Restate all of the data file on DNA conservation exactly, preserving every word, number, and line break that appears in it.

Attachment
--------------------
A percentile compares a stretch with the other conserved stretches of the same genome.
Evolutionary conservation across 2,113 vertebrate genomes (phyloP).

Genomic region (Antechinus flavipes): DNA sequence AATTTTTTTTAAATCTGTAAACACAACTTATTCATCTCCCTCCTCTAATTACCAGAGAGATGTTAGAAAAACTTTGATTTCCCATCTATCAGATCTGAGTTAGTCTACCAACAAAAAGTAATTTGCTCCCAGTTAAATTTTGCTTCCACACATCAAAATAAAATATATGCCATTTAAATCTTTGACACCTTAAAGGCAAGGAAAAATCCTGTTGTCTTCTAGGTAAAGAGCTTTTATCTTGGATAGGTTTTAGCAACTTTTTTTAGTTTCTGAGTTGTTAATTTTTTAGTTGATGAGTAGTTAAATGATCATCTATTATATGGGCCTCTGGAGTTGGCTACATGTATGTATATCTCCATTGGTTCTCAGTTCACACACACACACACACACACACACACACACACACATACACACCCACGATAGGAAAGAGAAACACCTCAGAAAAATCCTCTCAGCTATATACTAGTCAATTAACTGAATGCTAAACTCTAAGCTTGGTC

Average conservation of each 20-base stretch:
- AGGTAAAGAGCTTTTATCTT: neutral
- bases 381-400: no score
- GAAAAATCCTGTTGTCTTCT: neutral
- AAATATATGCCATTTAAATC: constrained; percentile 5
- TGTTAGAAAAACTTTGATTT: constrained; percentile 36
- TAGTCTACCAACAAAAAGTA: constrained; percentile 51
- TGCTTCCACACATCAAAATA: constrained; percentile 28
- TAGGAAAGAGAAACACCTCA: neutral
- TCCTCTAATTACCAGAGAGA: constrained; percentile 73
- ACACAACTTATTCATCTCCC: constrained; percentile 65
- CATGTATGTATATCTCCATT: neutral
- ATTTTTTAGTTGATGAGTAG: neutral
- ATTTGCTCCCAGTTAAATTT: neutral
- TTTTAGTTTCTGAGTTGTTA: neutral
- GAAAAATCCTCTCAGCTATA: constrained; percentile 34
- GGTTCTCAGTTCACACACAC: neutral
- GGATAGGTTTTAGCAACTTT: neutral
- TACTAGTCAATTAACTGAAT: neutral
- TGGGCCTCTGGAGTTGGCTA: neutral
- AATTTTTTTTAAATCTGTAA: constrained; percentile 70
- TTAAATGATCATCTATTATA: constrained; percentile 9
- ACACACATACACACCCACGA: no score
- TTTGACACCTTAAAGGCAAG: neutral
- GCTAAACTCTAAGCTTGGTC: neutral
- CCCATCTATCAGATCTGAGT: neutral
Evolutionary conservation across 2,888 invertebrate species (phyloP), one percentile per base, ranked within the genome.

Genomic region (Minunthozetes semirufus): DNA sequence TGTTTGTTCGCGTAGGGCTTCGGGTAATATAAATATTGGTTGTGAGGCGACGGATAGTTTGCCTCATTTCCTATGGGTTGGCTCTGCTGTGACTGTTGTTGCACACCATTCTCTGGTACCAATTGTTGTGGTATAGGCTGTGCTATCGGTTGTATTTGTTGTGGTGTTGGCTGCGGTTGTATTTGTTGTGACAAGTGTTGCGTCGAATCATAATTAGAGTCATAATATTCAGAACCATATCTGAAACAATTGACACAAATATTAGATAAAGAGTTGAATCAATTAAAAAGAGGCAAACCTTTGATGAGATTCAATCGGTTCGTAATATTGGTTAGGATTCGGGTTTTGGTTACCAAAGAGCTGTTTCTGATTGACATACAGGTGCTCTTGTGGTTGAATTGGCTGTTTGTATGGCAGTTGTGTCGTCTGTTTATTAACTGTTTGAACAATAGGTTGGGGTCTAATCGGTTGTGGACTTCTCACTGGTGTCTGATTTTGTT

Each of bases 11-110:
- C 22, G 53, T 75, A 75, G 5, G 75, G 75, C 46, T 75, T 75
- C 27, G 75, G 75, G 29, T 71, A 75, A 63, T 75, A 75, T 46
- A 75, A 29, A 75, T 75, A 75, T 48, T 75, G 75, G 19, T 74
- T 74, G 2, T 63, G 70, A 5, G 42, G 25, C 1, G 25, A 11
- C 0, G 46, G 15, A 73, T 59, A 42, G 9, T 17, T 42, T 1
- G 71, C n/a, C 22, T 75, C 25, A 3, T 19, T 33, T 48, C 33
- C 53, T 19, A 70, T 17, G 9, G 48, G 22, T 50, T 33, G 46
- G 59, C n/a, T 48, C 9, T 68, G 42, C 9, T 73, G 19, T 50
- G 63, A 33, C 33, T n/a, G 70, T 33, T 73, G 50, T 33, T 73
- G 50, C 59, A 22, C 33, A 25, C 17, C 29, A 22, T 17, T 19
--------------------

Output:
A percentile compares a stretch with the other conserved stretches of the same genome.
Evolutionary conservation across 2,113 vertebrate genomes (phyloP).

Genomic region (Antechinus flavipes): DNA sequence AATTTTTTTTAAATCTGTAAACACAACTTATTCATCTCCCTCCTCTAATTACCAGAGAGATGTTAGAAAAACTTTGATTTCCCATCTATCAGATCTGAGTTAGTCTACCAACAAAAAGTAATTTGCTCCCAGTTAAATTTTGCTTCCACACATCAAAATAAAATATATGCCATTTAAATCTTTGACACCTTAAAGGCAAGGAAAAATCCTGTTGTCTTCTAGGTAAAGAGCTTTTATCTTGGATAGGTTTTAGCAACTTTTTTTAGTTTCTGAGTTGTTAATTTTTTAGTTGATGAGTAGTTAAATGATCATCTATTATATGGGCCTCTGGAGTTGGCTACATGTATGTATATCTCCATTGGTTCTCAGTTCACACACACACACACACACACACACACACACACACATACACACCCACGATAGGAAAGAGAAACACCTCAGAAAAATCCTCTCAGCTATATACTAGTCAATTAACTGAATGCTAAACTCTAAGCTTGGTC

Average conservation of each 20-base stretch:
- AGGTAAAGAGCTTTTATCTT: neutral
- bases 381-400: no score
- GAAAAATCCTGTTGTCTTCT: neutral
- AAATATATGCCATTTAAATC: constrained; percentile 5
- TGTTAGAAAAACTTTGATTT: constrained; percentile 36
- TAGTCTACCAACAAAAAGTA: constrained; percentile 51
- TGCTTCCACACATCAAAATA: constrained; percentile 28
- TAGGAAAGAGAAACACCTCA: neutral
- TCCTCTAATTACCAGAGAGA: constrained; percentile 73
- ACACAACTTATTCATCTCCC: constrained; percentile 65
- CATGTATGTATATCTCCATT: neutral
- ATTTTTTAGTTGATGAGTAG: neutral
- ATTTGCTCCCAGTTAAATTT: neutral
- TTTTAGTTTCTGAGTTGTTA: neutral
- GAAAAATCCTCTCAGCTATA: constrained; percentile 34
- GGTTCTCAGTTCACACACAC: neutral
- GGATAGGTTTTAGCAACTTT: neutral
- TACTAGTCAATTAACTGAAT: neutral
- TGGGCCTCTGGAGTTGGCTA: neutral
- AATTTTTTTTAAATCTGTAA: constrained; percentile 70
- TTAAATGATCATCTATTATA: constrained; percentile 9
- ACACACATACACACCCACGA: no score
- TTTGACACCTTAAAGGCAAG: neutral
- GCTAAACTCTAAGCTTGGTC: neutral
- CCCATCTATCAGATCTGAGT: neutral
Evolutionary conservation across 2,888 invertebrate species (phyloP), one percentile per base, ranked within the genome.

Genomic region (Minunthozetes semirufus): DNA sequence TGTTTGTTCGCGTAGGGCTTCGGGTAATATAAATATTGGTTGTGAGGCGACGGATAGTTTGCCTCATTTCCTATGGGTTGGCTCTGCTGTGACTGTTGTTGCACACCATTCTCTGGTACCAATTGTTGTGGTATAGGCTGTGCTATCGGTTGTATTTGTTGTGGTGTTGGCTGCGGTTGTATTTGTTGTGACAAGTGTTGCGTCGAATCATAATTAGAGTCATAATATTCAGAACCATATCTGAAACAATTGACACAAATATTAGATAAAGAGTTGAATCAATTAAAAAGAGGCAAACCTTTGATGAGATTCAATCGGTTCGTAATATTGGTTAGGATTCGGGTTTTGGTTACCAAAGAGCTGTTTCTGATTGACATACAGGTGCTCTTGTGGTTGAATTGGCTGTTTGTATGGCAGTTGTGTCGTCTGTTTATTAACTGTTTGAACAATAGGTTGGGGTCTAATCGGTTGTGGACTTCTCACTGGTGTCTGATTTTGTT

Each of bases 11-110:
- C 22, G 53, T 75, A 75, G 5, G 75, G 75, C 46, T 75, T 75
- C 27, G 75, G 75, G 29, T 71, A 75, A 63, T 75, A 75, T 46
- A 75, A 29, A 75, T 75, A 75, T 48, T 75, G 75, G 19, T 74
- T 74, G 2, T 63, G 70, A 5, G 42, G 25, C 1, G 25, A 11
- C 0, G 46, G 15, A 73, T 59, A 42, G 9, T 17, T 42, T 1
- G 71, C n/a, C 22, T 75, C 25, A 3, T 19, T 33, T 48, C 33
- C 53, T 19, A 70, T 17, G 9, G 48, G 22, T 50, T 33, G 46
- G 59, C n/a, T 48, C 9, T 68, G 42, C 9, T 73, G 19, T 50
- G 63, A 33, C 33, T n/a, G 70, T 33, T 73, G 50, T 33, T 73
- G 50, C 59, A 22, C 33, A 25, C 17, C 29, A 22, T 17, T 19